14.2.3 Pushing the Limits with Multiantenna Technology

Until recently, the deployment of antenna arrays in mobile systems had been contemplated exclusively at base station sites because of size and cost considerations. One of the principal role of those arrays was to provide spatial diversity against signal fading. [12], [13] Such fading, arising from multipath propagation caused by scattering, had always been regarded as an impairment that had to be mitigated. However, recent advances in information theory have shown that, with the simultaneous use of antenna arrays at both base station and terminal, multipath interference cannot only be mitigated, but actually exploited to establish multiple parallel channels that operate simultaneously and in the same frequency band. [14], [15], [16] Based on this fundamental idea, an entire new class of multiple-transmit multiple-receive (MTMR) communications architectures has emerged. [17] A critical feature of these MTMR architectures is that the total radiated power is held constant irrespective of the number of transmit antennas. Extraordinary levels of bandwidth efficiency can thus be achieved without any increase in the amount of interference caused to other users.

Imagine a number of single-antenna user terminals collocated into an MTMR terminal that handled their multiple signals simultaneously. Intuitively, this would require the base station to be able to resolve the individual antennas within the terminal array, which in turn would require synthesizing an impossibly narrow beam. The novelty in MTMR communication, however, is that the scattering environment around the terminal is used as an aperture through which those antennas become effectively resolvable.

Notice that, by reusing the same frequency band at each antenna, very large increases in throughput are achieved without increasing the user bandwidth. Hence, in many respects, these MTMR schemes can be regarded as the ultimate step in the quest for ever-tighter levels of frequency reuse, for here every individual user is reusing its bandwidth multiple times.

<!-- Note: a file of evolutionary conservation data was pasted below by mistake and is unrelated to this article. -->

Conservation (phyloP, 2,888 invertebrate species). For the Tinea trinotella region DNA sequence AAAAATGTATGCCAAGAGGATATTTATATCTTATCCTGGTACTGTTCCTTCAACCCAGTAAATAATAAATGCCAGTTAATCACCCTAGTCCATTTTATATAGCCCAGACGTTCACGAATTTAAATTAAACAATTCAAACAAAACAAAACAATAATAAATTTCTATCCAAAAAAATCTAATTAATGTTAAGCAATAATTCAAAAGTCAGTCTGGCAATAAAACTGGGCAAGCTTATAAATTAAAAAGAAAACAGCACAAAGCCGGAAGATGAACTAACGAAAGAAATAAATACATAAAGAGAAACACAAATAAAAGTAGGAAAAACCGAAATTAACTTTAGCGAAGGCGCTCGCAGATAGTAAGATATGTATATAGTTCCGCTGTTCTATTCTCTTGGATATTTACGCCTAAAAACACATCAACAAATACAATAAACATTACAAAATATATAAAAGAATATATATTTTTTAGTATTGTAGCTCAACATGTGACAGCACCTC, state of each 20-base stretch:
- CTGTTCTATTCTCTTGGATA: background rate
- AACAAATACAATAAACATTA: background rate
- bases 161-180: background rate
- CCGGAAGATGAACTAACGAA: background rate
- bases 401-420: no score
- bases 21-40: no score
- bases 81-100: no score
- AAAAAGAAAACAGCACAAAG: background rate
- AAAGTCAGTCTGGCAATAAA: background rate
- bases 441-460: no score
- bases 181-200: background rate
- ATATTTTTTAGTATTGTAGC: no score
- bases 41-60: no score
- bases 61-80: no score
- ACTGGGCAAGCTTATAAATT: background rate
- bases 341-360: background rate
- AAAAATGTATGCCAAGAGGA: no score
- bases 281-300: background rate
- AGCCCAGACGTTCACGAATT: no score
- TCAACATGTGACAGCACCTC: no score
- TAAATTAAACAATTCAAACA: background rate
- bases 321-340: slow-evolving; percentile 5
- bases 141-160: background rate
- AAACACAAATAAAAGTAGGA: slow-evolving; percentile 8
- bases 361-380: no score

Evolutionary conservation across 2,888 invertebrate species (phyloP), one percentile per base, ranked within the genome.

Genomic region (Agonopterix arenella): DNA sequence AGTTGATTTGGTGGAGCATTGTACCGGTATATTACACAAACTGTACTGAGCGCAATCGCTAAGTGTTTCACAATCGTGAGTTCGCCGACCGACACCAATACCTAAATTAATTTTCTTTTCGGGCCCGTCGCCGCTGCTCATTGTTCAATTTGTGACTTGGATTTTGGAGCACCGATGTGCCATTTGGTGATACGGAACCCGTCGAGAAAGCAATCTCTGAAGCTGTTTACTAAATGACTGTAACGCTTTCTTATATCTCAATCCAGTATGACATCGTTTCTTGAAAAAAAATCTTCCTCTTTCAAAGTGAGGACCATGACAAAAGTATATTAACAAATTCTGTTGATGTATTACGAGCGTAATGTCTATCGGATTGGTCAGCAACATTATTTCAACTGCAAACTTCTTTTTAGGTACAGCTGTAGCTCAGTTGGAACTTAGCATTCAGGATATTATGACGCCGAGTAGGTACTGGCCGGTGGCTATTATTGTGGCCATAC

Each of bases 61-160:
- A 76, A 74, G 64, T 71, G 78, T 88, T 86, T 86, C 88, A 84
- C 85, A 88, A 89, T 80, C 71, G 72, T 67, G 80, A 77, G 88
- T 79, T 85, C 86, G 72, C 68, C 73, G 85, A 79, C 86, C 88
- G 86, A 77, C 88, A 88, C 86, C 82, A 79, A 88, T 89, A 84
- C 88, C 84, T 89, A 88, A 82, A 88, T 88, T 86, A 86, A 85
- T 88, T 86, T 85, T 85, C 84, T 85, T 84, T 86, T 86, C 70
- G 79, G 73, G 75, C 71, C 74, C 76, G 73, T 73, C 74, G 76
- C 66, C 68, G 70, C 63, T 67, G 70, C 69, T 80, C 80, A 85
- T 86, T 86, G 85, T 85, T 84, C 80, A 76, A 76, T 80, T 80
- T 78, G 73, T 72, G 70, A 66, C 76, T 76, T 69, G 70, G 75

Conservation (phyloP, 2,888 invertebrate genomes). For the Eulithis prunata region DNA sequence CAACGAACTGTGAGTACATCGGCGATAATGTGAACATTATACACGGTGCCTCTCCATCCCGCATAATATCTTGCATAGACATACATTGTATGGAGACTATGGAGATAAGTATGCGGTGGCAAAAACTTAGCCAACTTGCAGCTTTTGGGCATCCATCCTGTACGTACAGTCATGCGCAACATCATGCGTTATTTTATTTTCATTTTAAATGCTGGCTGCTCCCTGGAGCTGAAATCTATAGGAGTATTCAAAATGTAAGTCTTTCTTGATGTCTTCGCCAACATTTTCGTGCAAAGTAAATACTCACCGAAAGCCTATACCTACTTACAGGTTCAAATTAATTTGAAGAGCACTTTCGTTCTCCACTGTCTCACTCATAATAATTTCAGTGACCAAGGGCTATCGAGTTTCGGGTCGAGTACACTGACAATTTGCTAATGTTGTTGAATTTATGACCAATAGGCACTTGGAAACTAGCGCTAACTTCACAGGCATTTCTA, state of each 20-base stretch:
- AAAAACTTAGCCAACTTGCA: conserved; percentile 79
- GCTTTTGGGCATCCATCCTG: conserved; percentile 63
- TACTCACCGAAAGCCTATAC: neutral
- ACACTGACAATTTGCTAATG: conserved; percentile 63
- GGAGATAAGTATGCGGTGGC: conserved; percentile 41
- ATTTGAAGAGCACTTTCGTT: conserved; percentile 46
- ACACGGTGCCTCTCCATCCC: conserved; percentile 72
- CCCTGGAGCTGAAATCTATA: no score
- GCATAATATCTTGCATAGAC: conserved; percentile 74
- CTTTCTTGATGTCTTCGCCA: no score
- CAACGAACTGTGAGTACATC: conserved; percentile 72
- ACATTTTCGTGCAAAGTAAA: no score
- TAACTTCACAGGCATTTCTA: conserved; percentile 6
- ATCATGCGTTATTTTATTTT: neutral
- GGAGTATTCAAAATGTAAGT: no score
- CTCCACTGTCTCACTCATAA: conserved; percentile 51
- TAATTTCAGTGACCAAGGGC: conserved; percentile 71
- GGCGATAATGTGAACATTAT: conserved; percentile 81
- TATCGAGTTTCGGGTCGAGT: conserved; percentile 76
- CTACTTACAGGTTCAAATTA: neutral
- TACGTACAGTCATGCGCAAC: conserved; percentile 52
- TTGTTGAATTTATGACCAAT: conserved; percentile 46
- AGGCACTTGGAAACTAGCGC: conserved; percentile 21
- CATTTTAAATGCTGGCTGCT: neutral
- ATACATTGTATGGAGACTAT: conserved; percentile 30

[2]Shannon, C.E., A mathematical theory of communications, Bell Syst. Tech. J., 27, 379–423 and 623–656, 1948.

[3]Cover, T.M. and Thomas, J.A., Elements of Information Theory, John Wiley & Sons, New York, 1990.

[4]Efforts to exploit the larger bandwidths available at frequencies above 10 to 20 GHz are under way, but radio propagation and equipment cost pose serious challenges and thus the realm of portable and mobile systems appear to be, for now, confined to the range around 1 to 5 GHz.

[5]Cox, D.C., Universal digital portable radio communications, Proc. IEEE, 75 (4), 436–477, 1987.

[6]Biglieri, E., Proakis, J., and Shamai, S., Fading channels: information-theoretic and communication aspects, IEEE Trans. Information Theory, 44 (6), 2619–2692, 1998.

[7]Verd , S., Multiuser Detection, Cambridge University Press, New York, 1998.

[8]Up to the point where the propagation exponent becomes too small for effective distance decay and frequency reuse.

[9]Cox, D.C., Universal digital portable radio communications, Proc. IEEE, 75 (4), 436–477, 1987.

[10]The use of microcells is still actively considered for dense urban areas, hot spots, indoor environments, etc., but often as a complementary overlay to macrocells.

[11]Winters, J.H., Smart antennas for wireless systems, IEEE Personal Commun., 5, 23–27, 1998.

[12]Cox, D.C., Universal digital portable radio communications, Proc. IEEE, 75 (4), 436–477, 1987.

[13]Jakes, W.C., Microwave Mobile Communications, IEEE Press, New York, 1974.

[14]Foschini, G.J. and Gans, M.J., On the limits of wireless communications in a fading environment when using multiple antennas, Wireless Personal Communications, 1998, pp. 315–335.

[15]Telatar, I.E., Capacity of multiantenna Gaussian channels, Eur. Trans. Telecommun., 10, Nov. 1999, pp. 585–595.

[16]Raleigh, G. and Cioffi, J.M., Spatio-temporal coding for wireless communications, IEEE Trans. Commun., 46 (3), 357–366, 1998.

[17]These communication architectures are also referred to as multiple-input multiple-output (MIMO).

Wireless Internet Handbook. Technologies, Standards and Applications
Wireless Internet Handbook: Technologies, Standards, and Applications (Internet and Communications)
ISBN: 0849315026
EAN: 2147483647
Year: 2003
Pages: 239